Use case

Zoning networks with public and private services

Companies that offer services that should be reachable by third parties need to separate these public services from the private parts of their network. In business-to-consumer industries, a public service may be a web shop or a community platform; in busines-to-business industries, typical examples are data sharing platforms for suppliers or partner companies. All companies may operate a local mail server or web server. Such public services are placed in a demilitarised zone (DMZ), separated from the private part of the network by a firewall.

The firewall is typically combined with a network address translation (NAT) router, that provides local hosts with a private network address, while being reachable from the internet under a public address and forwarding packages between the two networks.

Secure switching effectively puts each host in its own protective zone, building a peer-to-peer tunnel for each communication flow. Rack-mountable switches connect all hosts and provide them with a localised, private address, thus replacing a NAT router; by authenticating all connections, they replace the firewalls. In the end, the concept of local and demilitarised zones to ensure the necessary separation of public traffic and private data can be abandoned completely.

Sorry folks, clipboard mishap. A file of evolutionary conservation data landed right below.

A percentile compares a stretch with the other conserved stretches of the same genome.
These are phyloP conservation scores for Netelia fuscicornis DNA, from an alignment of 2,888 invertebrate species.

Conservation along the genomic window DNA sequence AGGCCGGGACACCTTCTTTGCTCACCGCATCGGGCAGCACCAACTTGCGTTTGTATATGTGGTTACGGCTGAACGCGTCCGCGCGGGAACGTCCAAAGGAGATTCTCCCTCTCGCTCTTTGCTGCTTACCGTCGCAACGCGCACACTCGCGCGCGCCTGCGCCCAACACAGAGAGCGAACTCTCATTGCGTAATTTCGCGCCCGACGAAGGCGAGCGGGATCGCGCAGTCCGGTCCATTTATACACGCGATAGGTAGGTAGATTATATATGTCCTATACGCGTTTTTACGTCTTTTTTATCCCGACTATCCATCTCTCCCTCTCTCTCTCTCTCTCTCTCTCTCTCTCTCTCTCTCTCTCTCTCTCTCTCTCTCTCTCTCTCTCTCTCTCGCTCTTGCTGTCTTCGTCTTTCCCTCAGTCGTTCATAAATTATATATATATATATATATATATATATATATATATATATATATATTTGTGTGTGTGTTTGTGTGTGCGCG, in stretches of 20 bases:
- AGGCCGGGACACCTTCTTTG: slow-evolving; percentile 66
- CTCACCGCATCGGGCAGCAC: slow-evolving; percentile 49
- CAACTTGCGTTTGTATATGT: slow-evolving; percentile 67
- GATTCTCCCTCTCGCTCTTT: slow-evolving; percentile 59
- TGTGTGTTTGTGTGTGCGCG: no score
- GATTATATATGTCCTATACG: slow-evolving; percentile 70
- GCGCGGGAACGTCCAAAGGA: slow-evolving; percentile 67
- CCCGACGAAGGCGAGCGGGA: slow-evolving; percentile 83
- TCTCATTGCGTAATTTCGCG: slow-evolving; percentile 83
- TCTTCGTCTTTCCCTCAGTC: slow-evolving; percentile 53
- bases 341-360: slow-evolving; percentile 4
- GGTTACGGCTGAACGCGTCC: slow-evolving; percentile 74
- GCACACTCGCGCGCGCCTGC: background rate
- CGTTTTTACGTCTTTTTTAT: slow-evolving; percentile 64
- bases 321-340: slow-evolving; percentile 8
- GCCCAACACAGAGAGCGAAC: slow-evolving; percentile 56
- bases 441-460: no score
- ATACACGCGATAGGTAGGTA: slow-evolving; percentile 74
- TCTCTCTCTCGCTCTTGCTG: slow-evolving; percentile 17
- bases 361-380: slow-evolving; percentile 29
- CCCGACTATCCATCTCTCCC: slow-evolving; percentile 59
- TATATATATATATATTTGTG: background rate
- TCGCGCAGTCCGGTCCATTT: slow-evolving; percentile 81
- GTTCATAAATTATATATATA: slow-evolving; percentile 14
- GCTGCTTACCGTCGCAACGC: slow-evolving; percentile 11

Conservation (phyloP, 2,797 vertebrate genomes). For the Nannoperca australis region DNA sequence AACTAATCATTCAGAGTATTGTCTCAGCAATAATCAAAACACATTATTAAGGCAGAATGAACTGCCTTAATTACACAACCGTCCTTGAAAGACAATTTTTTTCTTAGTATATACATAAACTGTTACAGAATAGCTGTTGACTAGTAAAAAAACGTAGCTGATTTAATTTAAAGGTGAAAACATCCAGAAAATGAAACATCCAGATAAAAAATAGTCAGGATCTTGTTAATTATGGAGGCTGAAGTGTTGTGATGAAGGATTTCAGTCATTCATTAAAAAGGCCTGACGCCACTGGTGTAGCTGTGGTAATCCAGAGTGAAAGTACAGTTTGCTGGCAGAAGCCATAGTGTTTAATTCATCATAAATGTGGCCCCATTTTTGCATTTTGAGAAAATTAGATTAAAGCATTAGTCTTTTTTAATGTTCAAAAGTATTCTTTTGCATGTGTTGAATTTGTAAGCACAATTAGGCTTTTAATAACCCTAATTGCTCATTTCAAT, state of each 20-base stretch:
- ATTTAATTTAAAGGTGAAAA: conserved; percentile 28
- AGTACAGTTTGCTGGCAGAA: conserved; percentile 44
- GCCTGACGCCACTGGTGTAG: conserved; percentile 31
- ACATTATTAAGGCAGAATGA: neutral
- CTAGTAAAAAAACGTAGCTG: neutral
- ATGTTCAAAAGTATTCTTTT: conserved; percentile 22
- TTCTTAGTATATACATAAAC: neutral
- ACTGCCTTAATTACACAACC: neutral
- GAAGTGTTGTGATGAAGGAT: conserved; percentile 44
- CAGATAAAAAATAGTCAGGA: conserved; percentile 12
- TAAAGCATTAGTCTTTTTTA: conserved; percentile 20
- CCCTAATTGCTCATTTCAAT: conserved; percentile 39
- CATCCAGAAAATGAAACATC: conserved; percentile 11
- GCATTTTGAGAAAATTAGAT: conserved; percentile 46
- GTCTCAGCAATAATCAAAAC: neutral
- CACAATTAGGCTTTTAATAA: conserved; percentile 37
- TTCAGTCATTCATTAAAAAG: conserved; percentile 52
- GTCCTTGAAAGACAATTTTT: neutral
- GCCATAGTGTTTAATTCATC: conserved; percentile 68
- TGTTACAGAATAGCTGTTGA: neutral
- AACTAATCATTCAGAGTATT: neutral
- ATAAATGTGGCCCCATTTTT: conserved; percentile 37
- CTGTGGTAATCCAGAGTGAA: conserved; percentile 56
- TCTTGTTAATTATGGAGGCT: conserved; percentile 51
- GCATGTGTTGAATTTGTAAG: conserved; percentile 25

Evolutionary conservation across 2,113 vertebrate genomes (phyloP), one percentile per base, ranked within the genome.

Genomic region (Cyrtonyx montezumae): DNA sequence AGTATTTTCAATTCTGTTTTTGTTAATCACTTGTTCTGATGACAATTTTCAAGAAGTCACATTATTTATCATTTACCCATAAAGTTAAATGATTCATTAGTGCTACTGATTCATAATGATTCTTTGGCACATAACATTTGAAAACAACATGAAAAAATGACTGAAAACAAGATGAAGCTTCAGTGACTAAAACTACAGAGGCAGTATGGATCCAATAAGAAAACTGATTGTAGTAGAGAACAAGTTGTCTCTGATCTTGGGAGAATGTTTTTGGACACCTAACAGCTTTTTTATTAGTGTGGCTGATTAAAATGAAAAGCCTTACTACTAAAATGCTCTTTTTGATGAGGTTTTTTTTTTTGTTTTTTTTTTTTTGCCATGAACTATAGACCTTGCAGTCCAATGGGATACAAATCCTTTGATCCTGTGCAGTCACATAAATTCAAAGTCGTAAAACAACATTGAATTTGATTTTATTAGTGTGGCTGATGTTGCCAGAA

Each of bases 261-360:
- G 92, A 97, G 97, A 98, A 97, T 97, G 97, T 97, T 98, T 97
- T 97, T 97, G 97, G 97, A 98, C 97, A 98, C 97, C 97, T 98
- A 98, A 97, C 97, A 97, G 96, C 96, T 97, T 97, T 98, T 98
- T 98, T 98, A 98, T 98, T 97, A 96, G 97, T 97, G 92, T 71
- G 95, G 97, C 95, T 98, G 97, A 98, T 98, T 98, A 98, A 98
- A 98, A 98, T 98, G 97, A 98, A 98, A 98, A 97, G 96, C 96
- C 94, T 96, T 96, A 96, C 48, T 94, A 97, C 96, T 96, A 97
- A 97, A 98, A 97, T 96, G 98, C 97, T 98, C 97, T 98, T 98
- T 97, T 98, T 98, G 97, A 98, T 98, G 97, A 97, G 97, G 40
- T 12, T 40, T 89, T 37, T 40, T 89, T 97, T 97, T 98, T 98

Secure switches solve the problem that expert knowledge on authentication, encryption and tunnelling is required to add essential security that is not part of the basic internet protocols.